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The Jews of India: What Can We Learn from Them?

  • Alon Goshen-Gottstein
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Part of the Interreligious Studies in Theory and Practice book series (INSTTP)

Abstract

I have already noted Nathan Katz’s description of the Hindu-Jewish encounter as “an ancient encounter that dates back more than two millennia.” Speaking historically, this may be the case.1 Speaking theologically and hence in terms of the relevance of that encounter to Judaism’s present encounter with Hinduism, the ancient encounter may be of little significance. The question, in my opinion, is not whether Judaism and Hinduism encountered each other, but rather what were the parameters of that encounter and what can it teach us today. It seems to me that that particular encounter contributes little to contemporary concerns, though it may bear indirect testimony to positions that may be helpful to the present encounter.

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Notes

  1. 1.
    see Meir Bar Ilan, India and the Land of Israel: Between Jews and Indians in Ancient Times, Journal of Indo Judaic Studies 4, 2001, pp. 39–77.Google Scholar
  2. 2.
    See Henry Fischel, The Contribution of the Cochin Jews to South Indian and Jewish Civilizations, Commemoration Volume: Cochin Synagogue Quatercentenary Celebrations, ed. S. S.Koder, Cochin, 1971, pp. 15–64.Google Scholar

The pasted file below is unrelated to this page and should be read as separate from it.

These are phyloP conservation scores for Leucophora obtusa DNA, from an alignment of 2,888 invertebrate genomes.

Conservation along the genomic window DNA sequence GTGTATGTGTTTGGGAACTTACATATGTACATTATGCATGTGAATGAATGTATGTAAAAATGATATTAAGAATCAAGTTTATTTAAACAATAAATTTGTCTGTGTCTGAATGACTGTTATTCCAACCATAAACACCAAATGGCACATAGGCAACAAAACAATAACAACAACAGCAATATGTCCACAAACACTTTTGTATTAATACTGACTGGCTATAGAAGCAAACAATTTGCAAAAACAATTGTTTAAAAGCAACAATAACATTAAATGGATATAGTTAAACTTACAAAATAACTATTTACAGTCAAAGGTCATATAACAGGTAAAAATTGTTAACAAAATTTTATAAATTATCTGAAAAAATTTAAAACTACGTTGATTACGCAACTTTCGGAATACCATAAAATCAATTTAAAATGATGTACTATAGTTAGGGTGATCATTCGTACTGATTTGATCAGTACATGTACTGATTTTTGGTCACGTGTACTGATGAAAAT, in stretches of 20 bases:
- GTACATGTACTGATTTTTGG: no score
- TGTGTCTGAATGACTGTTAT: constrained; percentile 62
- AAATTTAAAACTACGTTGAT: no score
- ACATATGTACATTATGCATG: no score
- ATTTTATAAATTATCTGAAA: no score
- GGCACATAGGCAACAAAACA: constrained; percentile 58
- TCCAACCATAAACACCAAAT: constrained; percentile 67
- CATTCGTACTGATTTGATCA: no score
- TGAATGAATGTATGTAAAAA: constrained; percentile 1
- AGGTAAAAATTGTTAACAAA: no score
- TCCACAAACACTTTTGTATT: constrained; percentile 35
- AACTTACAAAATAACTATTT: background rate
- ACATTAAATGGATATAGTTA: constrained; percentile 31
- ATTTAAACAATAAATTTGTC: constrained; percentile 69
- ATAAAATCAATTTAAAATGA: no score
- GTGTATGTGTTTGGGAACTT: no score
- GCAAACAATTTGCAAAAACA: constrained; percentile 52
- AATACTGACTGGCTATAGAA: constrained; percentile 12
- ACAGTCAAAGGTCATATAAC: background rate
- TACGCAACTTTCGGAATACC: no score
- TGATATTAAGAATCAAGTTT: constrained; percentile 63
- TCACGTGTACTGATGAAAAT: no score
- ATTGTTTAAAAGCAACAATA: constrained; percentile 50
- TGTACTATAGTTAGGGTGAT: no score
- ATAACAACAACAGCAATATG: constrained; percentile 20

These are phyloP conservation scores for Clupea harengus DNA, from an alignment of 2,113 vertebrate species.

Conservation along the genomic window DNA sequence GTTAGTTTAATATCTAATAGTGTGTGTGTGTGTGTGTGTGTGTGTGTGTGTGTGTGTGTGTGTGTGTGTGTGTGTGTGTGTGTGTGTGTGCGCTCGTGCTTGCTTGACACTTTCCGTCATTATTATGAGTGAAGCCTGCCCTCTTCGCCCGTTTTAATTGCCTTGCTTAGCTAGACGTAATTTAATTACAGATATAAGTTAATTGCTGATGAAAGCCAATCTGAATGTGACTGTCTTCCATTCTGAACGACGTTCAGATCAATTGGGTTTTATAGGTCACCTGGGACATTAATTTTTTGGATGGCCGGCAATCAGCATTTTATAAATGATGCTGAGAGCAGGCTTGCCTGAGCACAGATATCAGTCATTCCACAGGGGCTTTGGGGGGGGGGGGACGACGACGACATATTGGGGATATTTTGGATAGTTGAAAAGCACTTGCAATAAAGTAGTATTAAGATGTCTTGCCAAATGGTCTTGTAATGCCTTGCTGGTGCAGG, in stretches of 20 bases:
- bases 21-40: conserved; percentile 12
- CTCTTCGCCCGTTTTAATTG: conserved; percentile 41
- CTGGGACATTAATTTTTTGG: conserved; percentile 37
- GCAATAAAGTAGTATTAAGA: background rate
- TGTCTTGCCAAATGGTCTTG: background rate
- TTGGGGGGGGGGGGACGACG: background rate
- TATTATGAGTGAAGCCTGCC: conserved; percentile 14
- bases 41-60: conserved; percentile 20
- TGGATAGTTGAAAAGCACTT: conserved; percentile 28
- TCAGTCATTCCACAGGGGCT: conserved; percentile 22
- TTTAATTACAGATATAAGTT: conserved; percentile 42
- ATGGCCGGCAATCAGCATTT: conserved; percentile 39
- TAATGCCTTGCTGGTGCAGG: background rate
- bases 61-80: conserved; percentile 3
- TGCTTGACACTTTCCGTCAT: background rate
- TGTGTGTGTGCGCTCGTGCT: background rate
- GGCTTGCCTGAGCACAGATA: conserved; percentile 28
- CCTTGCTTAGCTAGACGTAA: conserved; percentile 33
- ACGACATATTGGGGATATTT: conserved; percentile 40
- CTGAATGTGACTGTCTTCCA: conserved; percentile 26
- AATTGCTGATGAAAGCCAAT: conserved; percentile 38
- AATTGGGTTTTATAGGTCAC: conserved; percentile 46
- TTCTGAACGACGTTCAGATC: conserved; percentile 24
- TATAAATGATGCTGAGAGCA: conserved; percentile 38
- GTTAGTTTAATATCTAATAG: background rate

3. 4.
    see Shalva Weil, Yom Kippur: The Festival of Closing the Doors, Between Jerusalem and Benares: Comparative Studies in Judaism and Hinduism, ed. Hananya Goodman, SUNY Press, Albany, NY, 1994, pp. 85–100.Google Scholar
  4. 6.
    See Nathan Katz and Ellen Goldberg, The Last Jews of Cochin: Jewish Identity in Hindu India, University of South Carolina Press, Columbia, 1993, p. 249.Google Scholar
  5. 7.
    See Joan Roland, Religious Observances of Bene Israel: Persistence and Refashioning of Tradition, Journal of Indo-Judaic Studies, 3, 2000, p. 41.Google Scholar
  6. 9.
    S. D. Goitein and M. A. Friedman, India Traders of the Middle Ages: Documents of the Cairo Genizah (India Book), vols.1–3, Leiden, Boston, 2008, p. 25.Google Scholar
  7. 10.
    See Richard Marks, Hindus and Hinduism in Medieval Jewish Literature, Indo-Judaic Studies in the Twenty-First Century: A View from the Margin, ed. Nathan Katz et al., Palgrave Macmillan, New York, 2007, pp. 65–67.Google Scholar
  8. see Richard Marks, Hinduism, Torah and Travel: Jacob Sapir in India, Shofar 30, 2, 2012, pp. 26–51.CrossRefGoogle Scholar
  9. Azriel Carlebach, India: A Road Journal, Ayanot, Tel Aviv, 1956 [Hebrew].Google Scholar
  10. 11.
    See Alan Brill, Judaism and World Religions: Encountering Christianity, Islam and Eastern Traditions, Palgrave Macmillan, New York, 2012, pp. 210–212.CrossRefGoogle Scholar
  11. See also Shirley Berry Isenberg, India’s Bene Israel, a Comprehensive Inquiry and Sourcebook, Popular Prakashan, Bombay, 1988, p. 87.Google Scholar

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© Alon Goshen-Gottstein 2016

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  • Alon Goshen-Gottstein

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